Secretary of State Mike Pompeo announced Monday that Ramzan Kadyrov, the head of the Chechen Republic of the Russian Federation, would be barred from entry into the United States, citing human rights abuses.

“The Department has extensive credible information that Kadyrov is responsible for numerous gross violations of human rights dating back more than a decade, including torture and extrajudicial killings,” read a statement from Pompeo

Kadyrov’s wife, Medni Kadyrova, along with his daughters Aishat Kadyrova and Karina Kadyrova, would also be barred from entry.

“Today’s action serves to notify Mr. Kadyrov that his involvement in gross violations of human rights has consequences, both for him and his family, and that the United States is committed to using all the tools at our disposal to ensure accountability for those who engage in this abhorrent behavior,” Pompeo said.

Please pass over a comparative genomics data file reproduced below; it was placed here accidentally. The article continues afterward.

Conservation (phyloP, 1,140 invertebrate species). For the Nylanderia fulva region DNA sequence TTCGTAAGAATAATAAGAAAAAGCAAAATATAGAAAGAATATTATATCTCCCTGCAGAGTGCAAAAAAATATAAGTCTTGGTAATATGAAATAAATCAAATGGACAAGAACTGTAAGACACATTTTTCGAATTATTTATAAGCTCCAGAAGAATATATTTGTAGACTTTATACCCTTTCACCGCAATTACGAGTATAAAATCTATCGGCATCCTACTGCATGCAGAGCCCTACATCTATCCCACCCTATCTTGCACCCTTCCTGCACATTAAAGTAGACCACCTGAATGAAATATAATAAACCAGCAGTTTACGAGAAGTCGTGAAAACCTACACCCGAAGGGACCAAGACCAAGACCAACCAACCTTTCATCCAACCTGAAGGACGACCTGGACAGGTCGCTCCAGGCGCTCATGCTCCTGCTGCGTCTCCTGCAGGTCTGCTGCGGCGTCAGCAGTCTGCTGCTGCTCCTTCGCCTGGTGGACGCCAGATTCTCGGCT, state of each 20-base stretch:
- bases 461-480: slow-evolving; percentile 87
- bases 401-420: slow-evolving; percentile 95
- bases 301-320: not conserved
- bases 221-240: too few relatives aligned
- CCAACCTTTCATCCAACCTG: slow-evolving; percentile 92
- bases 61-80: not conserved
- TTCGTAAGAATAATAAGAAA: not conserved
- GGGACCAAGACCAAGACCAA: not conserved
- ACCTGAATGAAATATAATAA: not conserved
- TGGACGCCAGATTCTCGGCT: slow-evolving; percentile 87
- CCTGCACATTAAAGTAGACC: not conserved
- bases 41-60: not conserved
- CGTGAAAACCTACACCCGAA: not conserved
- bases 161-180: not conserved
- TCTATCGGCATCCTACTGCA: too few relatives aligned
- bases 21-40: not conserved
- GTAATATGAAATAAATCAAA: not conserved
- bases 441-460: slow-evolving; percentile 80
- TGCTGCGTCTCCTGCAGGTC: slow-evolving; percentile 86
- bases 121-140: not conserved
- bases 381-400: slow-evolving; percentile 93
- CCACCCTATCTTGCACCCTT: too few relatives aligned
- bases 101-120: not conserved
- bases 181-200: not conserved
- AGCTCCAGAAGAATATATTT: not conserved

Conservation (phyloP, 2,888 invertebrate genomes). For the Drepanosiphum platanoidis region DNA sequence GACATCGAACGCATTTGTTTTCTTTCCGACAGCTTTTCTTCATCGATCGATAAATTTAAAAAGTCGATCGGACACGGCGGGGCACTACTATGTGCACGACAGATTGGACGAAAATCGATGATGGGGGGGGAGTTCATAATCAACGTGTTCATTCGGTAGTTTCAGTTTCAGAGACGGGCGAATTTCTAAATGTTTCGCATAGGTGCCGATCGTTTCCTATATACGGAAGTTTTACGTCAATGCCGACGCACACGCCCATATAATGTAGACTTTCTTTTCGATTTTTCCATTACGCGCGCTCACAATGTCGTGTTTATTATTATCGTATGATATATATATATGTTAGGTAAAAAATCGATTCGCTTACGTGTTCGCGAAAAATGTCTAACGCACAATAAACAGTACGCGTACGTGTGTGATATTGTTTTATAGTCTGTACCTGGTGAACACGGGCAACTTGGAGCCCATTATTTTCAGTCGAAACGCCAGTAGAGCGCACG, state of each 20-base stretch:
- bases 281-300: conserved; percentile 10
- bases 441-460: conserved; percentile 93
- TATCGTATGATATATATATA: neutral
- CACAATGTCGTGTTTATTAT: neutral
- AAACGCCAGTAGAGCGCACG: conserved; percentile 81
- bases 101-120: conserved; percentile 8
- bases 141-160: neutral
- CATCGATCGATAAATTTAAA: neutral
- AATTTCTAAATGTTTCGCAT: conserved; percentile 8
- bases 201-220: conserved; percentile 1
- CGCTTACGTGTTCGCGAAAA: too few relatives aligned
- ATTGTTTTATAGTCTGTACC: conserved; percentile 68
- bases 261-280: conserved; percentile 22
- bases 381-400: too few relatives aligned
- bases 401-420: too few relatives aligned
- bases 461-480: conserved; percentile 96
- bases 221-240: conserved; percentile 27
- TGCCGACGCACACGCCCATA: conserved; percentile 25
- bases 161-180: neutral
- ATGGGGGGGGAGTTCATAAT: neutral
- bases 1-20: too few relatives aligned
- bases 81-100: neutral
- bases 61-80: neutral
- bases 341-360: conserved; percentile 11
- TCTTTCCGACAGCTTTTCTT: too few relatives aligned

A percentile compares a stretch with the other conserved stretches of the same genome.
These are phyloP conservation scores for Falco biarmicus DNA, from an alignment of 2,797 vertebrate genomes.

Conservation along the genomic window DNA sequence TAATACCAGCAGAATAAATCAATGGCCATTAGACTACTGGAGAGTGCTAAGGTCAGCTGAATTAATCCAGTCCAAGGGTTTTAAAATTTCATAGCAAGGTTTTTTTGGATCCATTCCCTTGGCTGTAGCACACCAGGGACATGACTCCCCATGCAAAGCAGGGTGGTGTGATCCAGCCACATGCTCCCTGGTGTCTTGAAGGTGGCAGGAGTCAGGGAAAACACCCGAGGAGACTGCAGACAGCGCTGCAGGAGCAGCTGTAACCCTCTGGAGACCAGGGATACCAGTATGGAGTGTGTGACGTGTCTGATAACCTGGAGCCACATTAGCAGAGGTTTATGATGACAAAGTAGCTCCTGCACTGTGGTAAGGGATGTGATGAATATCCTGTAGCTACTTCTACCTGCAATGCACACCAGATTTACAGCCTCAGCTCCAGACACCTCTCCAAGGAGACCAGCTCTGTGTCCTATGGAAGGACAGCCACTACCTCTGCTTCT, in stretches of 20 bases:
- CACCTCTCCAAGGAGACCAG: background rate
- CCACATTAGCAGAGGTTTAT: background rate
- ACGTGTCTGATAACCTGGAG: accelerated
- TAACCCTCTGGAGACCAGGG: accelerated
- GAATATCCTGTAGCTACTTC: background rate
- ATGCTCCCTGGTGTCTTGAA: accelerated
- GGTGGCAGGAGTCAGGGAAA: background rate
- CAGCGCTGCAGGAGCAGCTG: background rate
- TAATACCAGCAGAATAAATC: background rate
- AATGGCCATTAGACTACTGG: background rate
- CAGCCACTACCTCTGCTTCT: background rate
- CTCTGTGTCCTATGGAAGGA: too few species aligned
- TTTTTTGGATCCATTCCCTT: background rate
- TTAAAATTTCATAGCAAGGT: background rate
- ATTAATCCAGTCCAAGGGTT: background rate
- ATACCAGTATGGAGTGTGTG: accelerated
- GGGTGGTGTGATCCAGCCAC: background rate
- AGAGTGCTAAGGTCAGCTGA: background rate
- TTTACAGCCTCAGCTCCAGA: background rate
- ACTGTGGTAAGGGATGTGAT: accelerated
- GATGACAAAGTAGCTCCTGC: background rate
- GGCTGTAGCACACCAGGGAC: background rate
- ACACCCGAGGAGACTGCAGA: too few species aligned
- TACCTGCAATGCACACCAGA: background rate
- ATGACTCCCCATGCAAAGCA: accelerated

Kadyrov, 43, a close ally of Russian President Vladimir Putin, has served as the leader of the Chechen Republic since 2007. Kadyrov has implemented Islamic law in Chechnya, endorsing polygamy and forcing Chechen women to adhere to a Muslim dress code.

According to the European Center for Constitutional and Human Rights, Chechen authorities began a violent crackdown on LGBT people in Chechnya between 2017 and 2019, arresting and torturing more than 100 individuals, mostly gay and bisexual men. Chechen authorities have also been accused by Human Rights Watch of orchestrating attacks on journalists and human rights defenders.